Subin of Dal Shabet, my official girl crush of 2016, has released another digital EP titled ‘Our Love.’ Two of the songs we’ve heard previously on her last digital release, but this EP includes three new tracks that further showcase her potential as a songwriter and vocalist.
Let me start off by saying, yes, I am probably a bit biased because of how enamored I was with “Flower” and “Hate.” I knew I’d most likely enjoy these other songs, but what impressed me more than her simply releasing songs I like is the cohesion of the entire project. The songs are certainly distinguishable between themselves, definitely unique to the K-pop market, and while I can’t be 100% positive these songs were created during the same time period, the feeling that they were is certainly there.
The first track on the EP, titled “Nothing“, borrows a very pop-friendly adaptation of an African chorus, slightly reminiscent of what we’ve seen from the singer-songwriter duo Nico & Vinz. The opening chorus of “oh-ah, oh-ah” drives an unheard rhythm that doesn’t actually appear in full realization until about a minute into the song. I love the play with volume in this song as well as the use of layering harmonies and melodies to add emotion and drama.
“Our Love“, the title track, is more of a quasi-ballad that feels similarly emotional in the way that “Hate” did. Perhaps not as impactful or impressive, but having this follow “Hate” on the album seems more than appropriate. Again we hear the tinkering piano that seems to tie all of these tracks together, something I’m never tired of. Subin goes in and out of her falsetto, adding a lot of dynamic to the vocals without ever actually doing anything overly complicated. The highlight, throughout, is the emotion she pours into her voice.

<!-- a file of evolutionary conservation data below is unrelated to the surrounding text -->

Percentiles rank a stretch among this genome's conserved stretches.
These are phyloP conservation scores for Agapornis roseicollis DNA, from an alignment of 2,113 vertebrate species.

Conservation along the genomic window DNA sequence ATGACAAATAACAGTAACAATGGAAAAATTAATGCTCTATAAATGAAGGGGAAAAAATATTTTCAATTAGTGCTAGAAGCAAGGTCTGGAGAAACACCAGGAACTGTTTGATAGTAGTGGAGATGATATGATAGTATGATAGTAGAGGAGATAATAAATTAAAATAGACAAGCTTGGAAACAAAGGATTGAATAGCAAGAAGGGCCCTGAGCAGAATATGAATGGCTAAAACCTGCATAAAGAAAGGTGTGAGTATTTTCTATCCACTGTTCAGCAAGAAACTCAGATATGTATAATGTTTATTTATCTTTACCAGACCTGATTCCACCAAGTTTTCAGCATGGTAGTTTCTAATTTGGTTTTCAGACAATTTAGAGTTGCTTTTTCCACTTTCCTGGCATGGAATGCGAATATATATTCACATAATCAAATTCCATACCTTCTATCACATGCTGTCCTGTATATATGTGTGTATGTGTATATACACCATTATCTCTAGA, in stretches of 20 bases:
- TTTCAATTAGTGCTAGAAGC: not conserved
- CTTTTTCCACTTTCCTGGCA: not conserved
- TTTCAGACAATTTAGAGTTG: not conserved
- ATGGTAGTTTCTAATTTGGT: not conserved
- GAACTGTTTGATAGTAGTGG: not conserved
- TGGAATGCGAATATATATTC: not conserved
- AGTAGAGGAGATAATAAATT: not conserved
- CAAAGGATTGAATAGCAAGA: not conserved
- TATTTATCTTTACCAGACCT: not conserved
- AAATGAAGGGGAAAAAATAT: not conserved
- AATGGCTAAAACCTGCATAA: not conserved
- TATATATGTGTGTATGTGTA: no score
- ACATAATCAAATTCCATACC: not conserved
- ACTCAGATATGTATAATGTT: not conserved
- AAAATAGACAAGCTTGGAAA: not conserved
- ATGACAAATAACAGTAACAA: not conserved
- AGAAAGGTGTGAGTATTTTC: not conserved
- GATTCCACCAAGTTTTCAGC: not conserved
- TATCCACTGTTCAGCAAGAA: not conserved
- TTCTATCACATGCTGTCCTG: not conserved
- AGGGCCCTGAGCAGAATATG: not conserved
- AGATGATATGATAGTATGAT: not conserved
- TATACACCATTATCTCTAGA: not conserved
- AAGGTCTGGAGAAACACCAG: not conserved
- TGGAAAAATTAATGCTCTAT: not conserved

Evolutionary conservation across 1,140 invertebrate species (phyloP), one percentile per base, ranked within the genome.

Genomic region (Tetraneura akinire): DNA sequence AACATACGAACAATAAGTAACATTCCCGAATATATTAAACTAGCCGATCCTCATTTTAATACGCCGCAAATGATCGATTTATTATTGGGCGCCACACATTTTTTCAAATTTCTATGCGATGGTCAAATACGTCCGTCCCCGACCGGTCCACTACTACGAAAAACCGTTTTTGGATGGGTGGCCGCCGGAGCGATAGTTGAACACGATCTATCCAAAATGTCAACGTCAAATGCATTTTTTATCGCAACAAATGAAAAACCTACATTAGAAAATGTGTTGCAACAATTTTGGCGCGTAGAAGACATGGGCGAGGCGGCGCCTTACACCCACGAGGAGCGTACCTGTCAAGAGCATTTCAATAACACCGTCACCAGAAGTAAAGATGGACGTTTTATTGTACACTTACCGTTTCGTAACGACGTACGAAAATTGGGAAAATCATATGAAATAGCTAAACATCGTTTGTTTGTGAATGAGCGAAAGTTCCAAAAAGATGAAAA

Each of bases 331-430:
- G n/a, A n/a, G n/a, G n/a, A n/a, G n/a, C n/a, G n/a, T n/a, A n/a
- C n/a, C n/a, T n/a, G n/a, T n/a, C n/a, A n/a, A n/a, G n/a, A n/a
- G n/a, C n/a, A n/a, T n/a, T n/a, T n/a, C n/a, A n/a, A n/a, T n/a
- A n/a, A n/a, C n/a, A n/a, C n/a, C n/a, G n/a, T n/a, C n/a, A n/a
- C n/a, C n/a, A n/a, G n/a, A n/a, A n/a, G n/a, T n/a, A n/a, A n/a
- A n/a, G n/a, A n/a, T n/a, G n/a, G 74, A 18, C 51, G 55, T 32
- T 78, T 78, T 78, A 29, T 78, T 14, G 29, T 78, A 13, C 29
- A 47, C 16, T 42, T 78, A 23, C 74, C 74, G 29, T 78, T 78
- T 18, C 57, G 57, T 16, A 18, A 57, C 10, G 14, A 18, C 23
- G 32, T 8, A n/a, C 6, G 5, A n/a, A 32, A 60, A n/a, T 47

The final song on the album, and the last of the three new songs added to this EP, is titled “Indeed, Maybe, Again.” With a brighter melody, a simple acoustic guitar opening, and Subin matching her vocals to the lighter tone, I can easily see how upon first listen this song could be dismissed by a lot of listeners, but when listening to the album as a whole it’s a refreshing ending note and rounds everything off nicely.
With how much I adored “Flower” and “Hate”, both of which I still find are the highlights of this EP and the strongest examples of her potential, the bias I had coming into this that I stated earlier easily could have backfired, too. I was anticipating liking them because I expected them to be as strong. Well, Subin delivered. Not just three great songs, but a great EP all together. It goes through highs and lows and tells a story, with each song relating to one another both instrumentally and emotionally.
This may be repetitive here, but I’m genuinely impressed.